Of course these recommendations only apply if you feel safe attending large events; remember that you should stay home and take a Covid-19 test if you experience any symptoms that could be linked to the virus, even if vaccinated. And make sure to check with organisers if there are any specific coronavirus requirements you need to be aware of. 

Coming up: top gigs in Sweden over the next few months 

As a regular gig-goer, live music is the one thing I’ve missed most over the past year and a half. So it is with some excitement (and, I’ll admit, a degree of trepidation) that I prepare to go see Norwegian band Pom Poko this Friday at Hus 7 in Stockholm. Their melodic art-punk album Cheater sparked the year into life on its release in January. They’re also playing Plan B in Malmö on Saturday night

Plan B is also the venue when Squid hit Sweden with a thrilling dose of post-punk on October 15th. Tickets remain available for the show at the time of writing (an absolute steal at 120 kronor), though that’s sadly not the case in Stockholm where their October 16th gig at Melodybox sold out a long time ago. (Although you can sign up to be added to a waiting list). 

Another artist well worth checking out in October is Gothenburg guitarist and singer Amanda Werne, better known as Slowgold. Her live shows are great and she is embarking on a Swedish tour on October 8th. 

Emma-Jean Thackray, one of the UK’s most interesting jazz artists, will be at Fasching in Stockholm on October 15th

For the best kind of sonic assault, Anna von Hasswolff’s band Bada are scheduled to play in Stockholm, Malmö and Gothenburg in late October. 

Have any of you ever seen Gothenburg electronic veterans Little Dragon live? I haven’t but might check them out in November when they swing by Malmö, Stockholm and Gothenburg

Amason are also heading out on the road for a Scandinavian tour in November. If you haven’t heard Amanda Bergman’s voice in a live setting before this will be a treat. 

The inimitable Sibille Attar released her superb second album A History of Silence at the start of the year and she’s finally getting the chance to play her eighties-inspired gems live at Slaktkyrkan in Stockholm on November 18th

Cassandra Jenkins long lurked in the background as a musician in touring bands for people like Eleanor Friedberger and Purple Mountains. But this year’s album An Overview on Phenomenal Nature has really established her as an artist to be reckoned with in her own right. She’s coming to Södra Teatern in Stockholm on November 26th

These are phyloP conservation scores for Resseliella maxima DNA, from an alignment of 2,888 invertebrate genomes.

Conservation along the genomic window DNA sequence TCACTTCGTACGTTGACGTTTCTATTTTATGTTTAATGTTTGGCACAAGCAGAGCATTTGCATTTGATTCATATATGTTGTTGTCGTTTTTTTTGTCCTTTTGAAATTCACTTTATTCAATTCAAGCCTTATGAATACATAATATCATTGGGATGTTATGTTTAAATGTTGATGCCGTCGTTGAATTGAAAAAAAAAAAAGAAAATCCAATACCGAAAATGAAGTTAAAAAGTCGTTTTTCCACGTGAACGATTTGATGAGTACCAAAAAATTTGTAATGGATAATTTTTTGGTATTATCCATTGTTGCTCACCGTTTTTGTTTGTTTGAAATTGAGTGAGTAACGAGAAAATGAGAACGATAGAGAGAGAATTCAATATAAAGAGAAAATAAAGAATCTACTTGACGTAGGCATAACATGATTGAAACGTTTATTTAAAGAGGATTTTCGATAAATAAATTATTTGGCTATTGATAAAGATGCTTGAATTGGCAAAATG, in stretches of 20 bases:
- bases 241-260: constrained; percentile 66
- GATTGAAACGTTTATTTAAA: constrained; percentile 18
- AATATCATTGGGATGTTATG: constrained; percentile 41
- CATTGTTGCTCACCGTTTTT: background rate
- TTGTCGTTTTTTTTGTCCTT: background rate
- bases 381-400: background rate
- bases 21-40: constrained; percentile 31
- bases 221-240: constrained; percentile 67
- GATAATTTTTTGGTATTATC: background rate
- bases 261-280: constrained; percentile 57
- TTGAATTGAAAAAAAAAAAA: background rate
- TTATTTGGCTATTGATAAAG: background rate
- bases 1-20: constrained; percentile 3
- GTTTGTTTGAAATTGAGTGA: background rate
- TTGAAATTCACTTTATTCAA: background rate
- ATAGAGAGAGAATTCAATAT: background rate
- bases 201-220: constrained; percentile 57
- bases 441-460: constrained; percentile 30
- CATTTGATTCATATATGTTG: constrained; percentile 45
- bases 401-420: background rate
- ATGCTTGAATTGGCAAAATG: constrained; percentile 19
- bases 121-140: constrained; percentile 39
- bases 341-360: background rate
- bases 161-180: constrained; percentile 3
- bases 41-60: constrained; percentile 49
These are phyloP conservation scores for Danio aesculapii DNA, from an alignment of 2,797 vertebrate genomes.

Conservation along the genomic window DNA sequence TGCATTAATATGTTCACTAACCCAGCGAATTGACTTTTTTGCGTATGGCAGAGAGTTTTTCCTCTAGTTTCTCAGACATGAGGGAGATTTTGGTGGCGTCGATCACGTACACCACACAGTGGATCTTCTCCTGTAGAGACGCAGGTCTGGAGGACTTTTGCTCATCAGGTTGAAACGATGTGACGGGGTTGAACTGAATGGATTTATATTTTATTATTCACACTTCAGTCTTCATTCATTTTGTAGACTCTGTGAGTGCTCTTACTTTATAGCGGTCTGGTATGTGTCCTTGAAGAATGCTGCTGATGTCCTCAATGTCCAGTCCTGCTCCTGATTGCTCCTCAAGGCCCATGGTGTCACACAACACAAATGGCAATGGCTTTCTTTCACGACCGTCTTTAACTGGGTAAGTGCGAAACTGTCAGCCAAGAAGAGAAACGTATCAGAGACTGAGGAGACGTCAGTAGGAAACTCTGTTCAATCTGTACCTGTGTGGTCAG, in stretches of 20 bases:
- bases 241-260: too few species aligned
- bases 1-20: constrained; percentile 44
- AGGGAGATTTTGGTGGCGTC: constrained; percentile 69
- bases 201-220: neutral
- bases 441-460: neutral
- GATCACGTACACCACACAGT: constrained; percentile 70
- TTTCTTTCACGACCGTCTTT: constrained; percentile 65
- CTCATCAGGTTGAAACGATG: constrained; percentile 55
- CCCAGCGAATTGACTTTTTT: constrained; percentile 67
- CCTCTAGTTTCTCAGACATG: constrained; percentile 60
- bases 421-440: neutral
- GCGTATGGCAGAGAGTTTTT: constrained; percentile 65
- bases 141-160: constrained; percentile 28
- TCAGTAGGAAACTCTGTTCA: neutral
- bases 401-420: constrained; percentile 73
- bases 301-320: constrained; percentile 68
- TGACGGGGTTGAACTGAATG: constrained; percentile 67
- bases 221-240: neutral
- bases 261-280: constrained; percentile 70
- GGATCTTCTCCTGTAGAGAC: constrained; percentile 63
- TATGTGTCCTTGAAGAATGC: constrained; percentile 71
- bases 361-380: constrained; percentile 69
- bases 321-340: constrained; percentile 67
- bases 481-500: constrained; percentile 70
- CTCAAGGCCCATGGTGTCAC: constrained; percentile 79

Always popular in this part of the world, The Jesus and Mary Chain return to Sweden for dates in Stockholm and Gothenburg at the end of November

Wry Finland-Swedish indie outfit Vasas Flora och Fauna have some of the funniest (Swedish) lyrics and catchiest tunes around. They’ll be in Stockholm and Gothenburg the first weekend of December

UK experimental rockers Black Midi are also playing Stockholm and Gothenburg on December 4th and 5th. So prepare to travel if you want to catch both them and Vasas Flora and Fauna. 

As if that wasn’t enough, Bob Hund’s annual ‘week 48’ show also takes place on December 4th. But that has been sold out for ages so no decisions to make there. It is also worth noting though that Sweden’s hardest working band has also written a musical that’s going to be performed in Helsingborg (October-November) and Gothenburg (November)

Bonus: For a post-Christmas pick-me-up try to get down to Little Simz at Slaktkyrkan on January 14th if you’re in Stockholm. The UK rapper’s new album Sometimes I Might Be Introvert is one of this year’s best releases. 

Selected artists playing Sweden in 2022: Henry Rollins, Sarah Klang, Yann Tiersen, Mogwai, Pearl Charles, Wolf Alice, Lloyd Cole, Lord Huron, Future Islands, Josh Rouse + Vetiver, Tricky, Snail Mail, Porridge Radio, Aldous Harding, Shame, The Kooks, The War on Drugs, Echo and the Bunnymen, Kings of Convenience, Fontaines D.C., Alex Cameron, Lucy Dacus, The Divine Comedy, Mdou Moctar, Iggy Pop, Chubby and the Gang, Sparks, Belle & Sebastian, The National, Sharon Van Etten, Teenage Fanclub, Tindersticks, Suede, Viagra Boys, Pavement. 

For bigger arena shows, Ticketmaster covers a lot of the bases. Big-name acts with gigs in the offing include Ed Sheeran, Zara Larsson, Whitesnake and, lest we forget, ABBA

And that’s just a fraction of what’s going on. Tour schedules are busier than ever now that artists are finally getting back on the road. To keep track of what gigs are coming up I can recommend checking in with Luger, FKP Scorpio, and Live Nation. Follow your favourite venues too: sometimes they cut out the middleman and do their own booking and promotion. I also use the Bandsintown app, which comes with the added bonus of receiving messages from your favourite artists which let you pretend to be their friend. 

Enjoy the gigs, and stay safe! 

Paul O’Mahony is editorial product manager at The Local. In his spare time he plays the best new indie and alternative music as host of the Signals show on Nerve Music.